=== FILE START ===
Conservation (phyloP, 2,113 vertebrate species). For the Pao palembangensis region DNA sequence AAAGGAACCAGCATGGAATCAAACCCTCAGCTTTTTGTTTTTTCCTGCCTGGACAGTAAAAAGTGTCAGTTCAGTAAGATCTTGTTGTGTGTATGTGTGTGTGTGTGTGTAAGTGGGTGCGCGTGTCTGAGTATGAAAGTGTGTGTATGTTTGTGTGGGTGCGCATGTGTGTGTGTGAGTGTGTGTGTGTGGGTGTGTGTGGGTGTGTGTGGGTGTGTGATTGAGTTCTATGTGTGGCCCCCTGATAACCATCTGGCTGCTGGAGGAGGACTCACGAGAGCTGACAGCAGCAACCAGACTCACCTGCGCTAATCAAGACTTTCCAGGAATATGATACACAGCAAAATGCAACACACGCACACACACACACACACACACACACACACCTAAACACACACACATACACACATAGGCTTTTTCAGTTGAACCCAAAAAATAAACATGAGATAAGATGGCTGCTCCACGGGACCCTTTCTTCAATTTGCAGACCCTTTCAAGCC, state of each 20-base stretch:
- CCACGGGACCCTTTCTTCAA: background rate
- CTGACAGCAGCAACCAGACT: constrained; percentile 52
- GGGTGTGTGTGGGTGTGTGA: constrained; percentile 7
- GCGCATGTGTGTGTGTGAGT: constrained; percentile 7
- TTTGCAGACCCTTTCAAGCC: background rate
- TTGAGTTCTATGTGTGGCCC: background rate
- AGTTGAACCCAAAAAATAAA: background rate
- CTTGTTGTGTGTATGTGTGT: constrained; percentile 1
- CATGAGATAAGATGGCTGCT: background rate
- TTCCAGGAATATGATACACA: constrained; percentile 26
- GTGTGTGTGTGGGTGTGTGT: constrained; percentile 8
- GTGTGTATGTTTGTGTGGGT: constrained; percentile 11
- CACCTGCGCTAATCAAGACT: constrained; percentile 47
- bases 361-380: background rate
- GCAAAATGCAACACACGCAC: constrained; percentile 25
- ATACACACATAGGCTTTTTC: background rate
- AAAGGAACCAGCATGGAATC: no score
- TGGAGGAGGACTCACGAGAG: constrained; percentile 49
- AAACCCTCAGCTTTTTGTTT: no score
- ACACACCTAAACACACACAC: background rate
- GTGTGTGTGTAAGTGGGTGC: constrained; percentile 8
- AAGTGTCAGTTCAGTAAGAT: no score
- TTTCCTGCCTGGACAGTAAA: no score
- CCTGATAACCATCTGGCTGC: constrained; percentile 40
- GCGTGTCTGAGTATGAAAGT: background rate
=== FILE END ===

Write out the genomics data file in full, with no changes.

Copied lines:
Conservation (phyloP, 2,113 vertebrate species). For the Pao palembangensis region DNA sequence AAAGGAACCAGCATGGAATCAAACCCTCAGCTTTTTGTTTTTTCCTGCCTGGACAGTAAAAAGTGTCAGTTCAGTAAGATCTTGTTGTGTGTATGTGTGTGTGTGTGTGTAAGTGGGTGCGCGTGTCTGAGTATGAAAGTGTGTGTATGTTTGTGTGGGTGCGCATGTGTGTGTGTGAGTGTGTGTGTGTGGGTGTGTGTGGGTGTGTGTGGGTGTGTGATTGAGTTCTATGTGTGGCCCCCTGATAACCATCTGGCTGCTGGAGGAGGACTCACGAGAGCTGACAGCAGCAACCAGACTCACCTGCGCTAATCAAGACTTTCCAGGAATATGATACACAGCAAAATGCAACACACGCACACACACACACACACACACACACACACCTAAACACACACACATACACACATAGGCTTTTTCAGTTGAACCCAAAAAATAAACATGAGATAAGATGGCTGCTCCACGGGACCCTTTCTTCAATTTGCAGACCCTTTCAAGCC, state of each 20-base stretch:
- CCACGGGACCCTTTCTTCAA: background rate
- CTGACAGCAGCAACCAGACT: constrained; percentile 52
- GGGTGTGTGTGGGTGTGTGA: constrained; percentile 7
- GCGCATGTGTGTGTGTGAGT: constrained; percentile 7
- TTTGCAGACCCTTTCAAGCC: background rate
- TTGAGTTCTATGTGTGGCCC: background rate
- AGTTGAACCCAAAAAATAAA: background rate
- CTTGTTGTGTGTATGTGTGT: constrained; percentile 1
- CATGAGATAAGATGGCTGCT: background rate
- TTCCAGGAATATGATACACA: constrained; percentile 26
- GTGTGTGTGTGGGTGTGTGT: constrained; percentile 8
- GTGTGTATGTTTGTGTGGGT: constrained; percentile 11
- CACCTGCGCTAATCAAGACT: constrained; percentile 47
- bases 361-380: background rate
- GCAAAATGCAACACACGCAC: constrained; percentile 25
- ATACACACATAGGCTTTTTC: background rate
- AAAGGAACCAGCATGGAATC: no score
- TGGAGGAGGACTCACGAGAG: constrained; percentile 49
- AAACCCTCAGCTTTTTGTTT: no score
- ACACACCTAAACACACACAC: background rate
- GTGTGTGTGTAAGTGGGTGC: constrained; percentile 8
- AAGTGTCAGTTCAGTAAGAT: no score
- TTTCCTGCCTGGACAGTAAA: no score
- CCTGATAACCATCTGGCTGC: constrained; percentile 40
- GCGTGTCTGAGTATGAAAGT: background rate